(1) violation of the MMPA, (2) breach of implied warranty of merchantability, (3) negligence, (4) strict products liability, (5) breach of the warranty of fitness for a particular purpose, and (6) breach of contract. Plaintiff alleges the unleaded fuel that he purchased from Kum & Go store number 473 on or around July 18, 2014 caused his truck to experience problems that required an engine replacement as well as catalytic converter and oxygen sensor replacement. The case was removed to federal court and, after filing various motions and conducting some discovery, the parties reached a proposed settlement.

The parties' Settlement Agreement proposes a settlement-only class. The settlement class is defined as:

All individuals and entities that purchased, from May 1, 2014 through July 31, 2014 (the "Class Period"), fuel from Defendant's Kum & Go store number 473 that, because it contained a mixture of different fuel types, did not meet specifications for sale as advertised ("affected fuel"). Excluded from the proposed class are: (1) all individuals and entities who made claims for damages caused by affected fuel and were compensated on or before February 27, 2015 as a result of the Kum & Go Original Claim Procedure that pre-dates this settlement; (2) Defendant and its officers, directors, and employees, as well as employees of any of Defendant's subsidiaries, affiliates, successors or assignees, and the immediate family members of any of these persons; (3) counsel and members of the immediate families of counsel for Plaintiff; and (4) any trial judge who may preside over this case and members of the judge's immediate family.[2]

Under the terms of the proposed Settlement Agreement, Colton Claxton is to be appointed settlement class representative, Craig Heidemann and Nathan Duncan are to be appointed settlement class counsel, and Creative Risk Solutions is to be approved as the claims administrator. The proposed Settlement Agreement provides that, in consideration for a full, complete, and final settlement of the litigation, including dismissal of the litigation with prejudice and release of the claims included therein, Defendant agrees to pay: (1) Plaintiff $14, 145 for his actual damages and an incentive award, (2) each settlement class member in an amount equal to his/her actual damages supported by documentary evidence (i.e. cost of fuel, cost of repairs, cost of vehicle rental), (3) attorney fees in the amount of $45, 119, (4) court costs not to exceed $2, 000, and (5) mediator fees.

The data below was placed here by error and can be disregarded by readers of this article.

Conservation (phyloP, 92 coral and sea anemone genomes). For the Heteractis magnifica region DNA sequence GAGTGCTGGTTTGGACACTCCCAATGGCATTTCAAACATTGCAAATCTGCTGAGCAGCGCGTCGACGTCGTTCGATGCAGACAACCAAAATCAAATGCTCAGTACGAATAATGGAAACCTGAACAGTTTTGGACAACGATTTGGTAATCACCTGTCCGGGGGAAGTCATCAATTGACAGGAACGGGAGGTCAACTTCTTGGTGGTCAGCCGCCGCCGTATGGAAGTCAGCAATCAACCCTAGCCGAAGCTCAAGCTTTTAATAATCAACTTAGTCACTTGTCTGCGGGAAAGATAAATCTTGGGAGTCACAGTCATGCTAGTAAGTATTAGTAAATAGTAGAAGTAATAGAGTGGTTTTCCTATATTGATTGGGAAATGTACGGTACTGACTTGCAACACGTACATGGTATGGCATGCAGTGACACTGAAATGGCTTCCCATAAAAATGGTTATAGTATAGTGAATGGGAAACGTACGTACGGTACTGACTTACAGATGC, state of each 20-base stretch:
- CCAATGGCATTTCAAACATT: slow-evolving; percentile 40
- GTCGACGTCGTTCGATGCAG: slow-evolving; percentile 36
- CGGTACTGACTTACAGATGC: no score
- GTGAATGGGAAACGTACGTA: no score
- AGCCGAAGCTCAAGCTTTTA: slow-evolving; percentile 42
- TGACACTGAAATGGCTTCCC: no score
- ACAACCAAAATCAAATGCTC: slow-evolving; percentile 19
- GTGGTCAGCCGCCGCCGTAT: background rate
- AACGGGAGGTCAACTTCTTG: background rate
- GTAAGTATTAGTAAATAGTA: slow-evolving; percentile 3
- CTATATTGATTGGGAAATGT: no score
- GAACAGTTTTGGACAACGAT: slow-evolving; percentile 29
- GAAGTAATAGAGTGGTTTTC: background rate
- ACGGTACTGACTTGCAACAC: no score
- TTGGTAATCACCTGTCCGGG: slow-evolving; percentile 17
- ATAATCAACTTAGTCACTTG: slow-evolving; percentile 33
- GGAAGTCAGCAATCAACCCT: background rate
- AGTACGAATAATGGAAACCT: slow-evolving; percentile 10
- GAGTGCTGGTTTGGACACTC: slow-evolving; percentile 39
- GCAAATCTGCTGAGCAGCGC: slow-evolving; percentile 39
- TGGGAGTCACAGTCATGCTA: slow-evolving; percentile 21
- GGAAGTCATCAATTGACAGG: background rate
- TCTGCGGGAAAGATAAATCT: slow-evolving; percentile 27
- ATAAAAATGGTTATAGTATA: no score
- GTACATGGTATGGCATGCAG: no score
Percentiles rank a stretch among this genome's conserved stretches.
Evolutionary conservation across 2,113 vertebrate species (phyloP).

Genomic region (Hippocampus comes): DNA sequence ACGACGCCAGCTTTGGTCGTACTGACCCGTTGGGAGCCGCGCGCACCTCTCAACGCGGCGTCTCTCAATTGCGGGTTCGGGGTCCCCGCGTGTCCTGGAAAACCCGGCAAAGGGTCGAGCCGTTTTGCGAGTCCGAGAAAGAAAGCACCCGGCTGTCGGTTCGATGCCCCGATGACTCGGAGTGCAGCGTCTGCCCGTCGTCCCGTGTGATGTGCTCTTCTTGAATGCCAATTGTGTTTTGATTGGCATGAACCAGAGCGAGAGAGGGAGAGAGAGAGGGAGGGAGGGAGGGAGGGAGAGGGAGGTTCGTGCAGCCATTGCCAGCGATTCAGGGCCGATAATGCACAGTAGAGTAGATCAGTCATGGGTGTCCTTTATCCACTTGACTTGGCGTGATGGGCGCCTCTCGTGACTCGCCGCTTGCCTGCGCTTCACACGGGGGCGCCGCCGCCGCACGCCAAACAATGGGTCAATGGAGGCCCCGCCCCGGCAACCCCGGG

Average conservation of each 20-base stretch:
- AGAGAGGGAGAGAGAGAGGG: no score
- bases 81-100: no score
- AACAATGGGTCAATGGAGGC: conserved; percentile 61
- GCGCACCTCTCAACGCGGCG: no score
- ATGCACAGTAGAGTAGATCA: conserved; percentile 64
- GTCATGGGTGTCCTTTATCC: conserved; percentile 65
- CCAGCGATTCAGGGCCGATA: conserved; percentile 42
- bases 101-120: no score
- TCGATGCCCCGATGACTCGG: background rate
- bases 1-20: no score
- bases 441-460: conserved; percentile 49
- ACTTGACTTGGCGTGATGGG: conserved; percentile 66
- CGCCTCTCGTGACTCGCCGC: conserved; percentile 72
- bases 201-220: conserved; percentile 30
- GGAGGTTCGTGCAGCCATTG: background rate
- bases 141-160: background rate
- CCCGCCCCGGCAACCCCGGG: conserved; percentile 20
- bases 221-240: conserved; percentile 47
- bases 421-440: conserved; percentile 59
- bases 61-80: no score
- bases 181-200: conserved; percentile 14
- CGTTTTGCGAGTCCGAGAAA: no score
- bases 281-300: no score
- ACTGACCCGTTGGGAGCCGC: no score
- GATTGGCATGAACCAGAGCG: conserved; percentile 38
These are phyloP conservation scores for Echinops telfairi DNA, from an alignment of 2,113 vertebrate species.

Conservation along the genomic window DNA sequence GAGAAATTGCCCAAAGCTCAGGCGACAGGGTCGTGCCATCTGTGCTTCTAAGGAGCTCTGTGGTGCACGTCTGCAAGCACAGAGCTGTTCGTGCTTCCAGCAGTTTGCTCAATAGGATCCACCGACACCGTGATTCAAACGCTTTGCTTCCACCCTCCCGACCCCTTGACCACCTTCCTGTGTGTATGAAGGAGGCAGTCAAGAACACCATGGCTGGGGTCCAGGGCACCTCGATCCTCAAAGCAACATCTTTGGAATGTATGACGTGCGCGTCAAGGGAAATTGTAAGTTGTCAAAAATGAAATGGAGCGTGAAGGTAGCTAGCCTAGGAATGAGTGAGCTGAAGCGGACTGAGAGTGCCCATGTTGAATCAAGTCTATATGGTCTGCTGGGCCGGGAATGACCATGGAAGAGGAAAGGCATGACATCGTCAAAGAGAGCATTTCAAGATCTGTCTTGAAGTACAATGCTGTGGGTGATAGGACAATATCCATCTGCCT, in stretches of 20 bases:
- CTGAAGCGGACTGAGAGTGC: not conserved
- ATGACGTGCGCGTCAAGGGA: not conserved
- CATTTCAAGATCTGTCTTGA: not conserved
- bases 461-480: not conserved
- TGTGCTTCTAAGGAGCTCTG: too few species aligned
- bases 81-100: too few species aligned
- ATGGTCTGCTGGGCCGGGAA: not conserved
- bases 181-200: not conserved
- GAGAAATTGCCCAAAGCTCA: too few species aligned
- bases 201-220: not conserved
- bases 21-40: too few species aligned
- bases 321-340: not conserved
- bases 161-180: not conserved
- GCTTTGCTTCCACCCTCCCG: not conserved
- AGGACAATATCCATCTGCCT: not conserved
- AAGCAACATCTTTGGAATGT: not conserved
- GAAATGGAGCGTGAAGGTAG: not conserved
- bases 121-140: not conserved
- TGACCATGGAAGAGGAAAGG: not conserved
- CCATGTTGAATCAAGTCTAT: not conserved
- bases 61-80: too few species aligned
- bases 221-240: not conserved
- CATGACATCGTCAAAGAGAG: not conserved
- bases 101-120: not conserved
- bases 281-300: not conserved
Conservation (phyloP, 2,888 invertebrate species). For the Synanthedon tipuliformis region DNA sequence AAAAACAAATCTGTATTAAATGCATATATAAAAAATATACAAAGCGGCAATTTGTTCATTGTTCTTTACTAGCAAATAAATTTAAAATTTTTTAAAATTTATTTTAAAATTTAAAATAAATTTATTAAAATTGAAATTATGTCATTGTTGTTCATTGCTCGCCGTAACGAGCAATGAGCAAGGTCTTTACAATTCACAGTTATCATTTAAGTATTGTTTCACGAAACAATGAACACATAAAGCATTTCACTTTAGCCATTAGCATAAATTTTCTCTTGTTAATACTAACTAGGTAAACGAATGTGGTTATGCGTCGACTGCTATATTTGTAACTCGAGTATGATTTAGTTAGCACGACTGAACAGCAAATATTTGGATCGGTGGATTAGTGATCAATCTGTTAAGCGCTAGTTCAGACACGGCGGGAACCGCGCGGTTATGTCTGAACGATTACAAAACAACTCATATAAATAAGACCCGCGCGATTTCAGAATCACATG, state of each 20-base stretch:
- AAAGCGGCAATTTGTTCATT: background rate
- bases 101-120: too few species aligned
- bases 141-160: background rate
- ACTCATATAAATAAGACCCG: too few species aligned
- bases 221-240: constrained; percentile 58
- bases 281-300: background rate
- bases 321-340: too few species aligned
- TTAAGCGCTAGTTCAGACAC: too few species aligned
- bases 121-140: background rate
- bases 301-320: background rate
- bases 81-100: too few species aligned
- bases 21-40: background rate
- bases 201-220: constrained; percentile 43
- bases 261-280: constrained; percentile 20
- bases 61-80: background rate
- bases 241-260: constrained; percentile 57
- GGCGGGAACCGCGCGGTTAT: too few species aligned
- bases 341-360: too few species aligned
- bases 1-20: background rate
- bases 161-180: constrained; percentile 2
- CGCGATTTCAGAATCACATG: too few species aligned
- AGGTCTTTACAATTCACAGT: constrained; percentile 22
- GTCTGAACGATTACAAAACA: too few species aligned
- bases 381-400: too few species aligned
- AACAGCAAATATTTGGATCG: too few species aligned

ANALYSIS

I. Conditional Certification of Settlement Only Class

When confronted with a request for settlement-only class certification, the reviewing court should give Rule 23's class certification requirements "undiluted, even heightened, attention[.]" Amchem Products, Inc. v. Windsor, 521 U.S. 591, 620 (1997). Although settlement is a relevant factor to consider, "[s]ettlement... does not inevitably signal that class-action certification should be granted more readily than it would be were the case to be litigated." Id. at 620 n. 16. In fact, due to special problems encountered with settlement only classes, "proposed settlement classes sometimes warrant more, not less, caution on the question of certification." Id. (citing the discussion in Georgine v. Amchem Products, Inc., 83 F.3d 610, 626-35 (3d Cir. 1996)). With this standard in mind, the Court turns to Rule 23(a) and (b).

A. Rule 23(a) Requirements

Rule 23(a) requires a party seeking to maintain a class action to affirmatively demonstrate numerosity, commonality, typicality, and adequacy of representation. Fed.R.Civ.P. 23(a). The moving party must do more than plead these requirements; he must be prepared to present evidentiary proof to show these requirements are, in fact, satisfied. See Comcast Corp. v. Behrend, 133 S.Ct. 1426, 1432 (2013). "[C]ertification is proper only if the trial court is satisfied, after a rigorous ...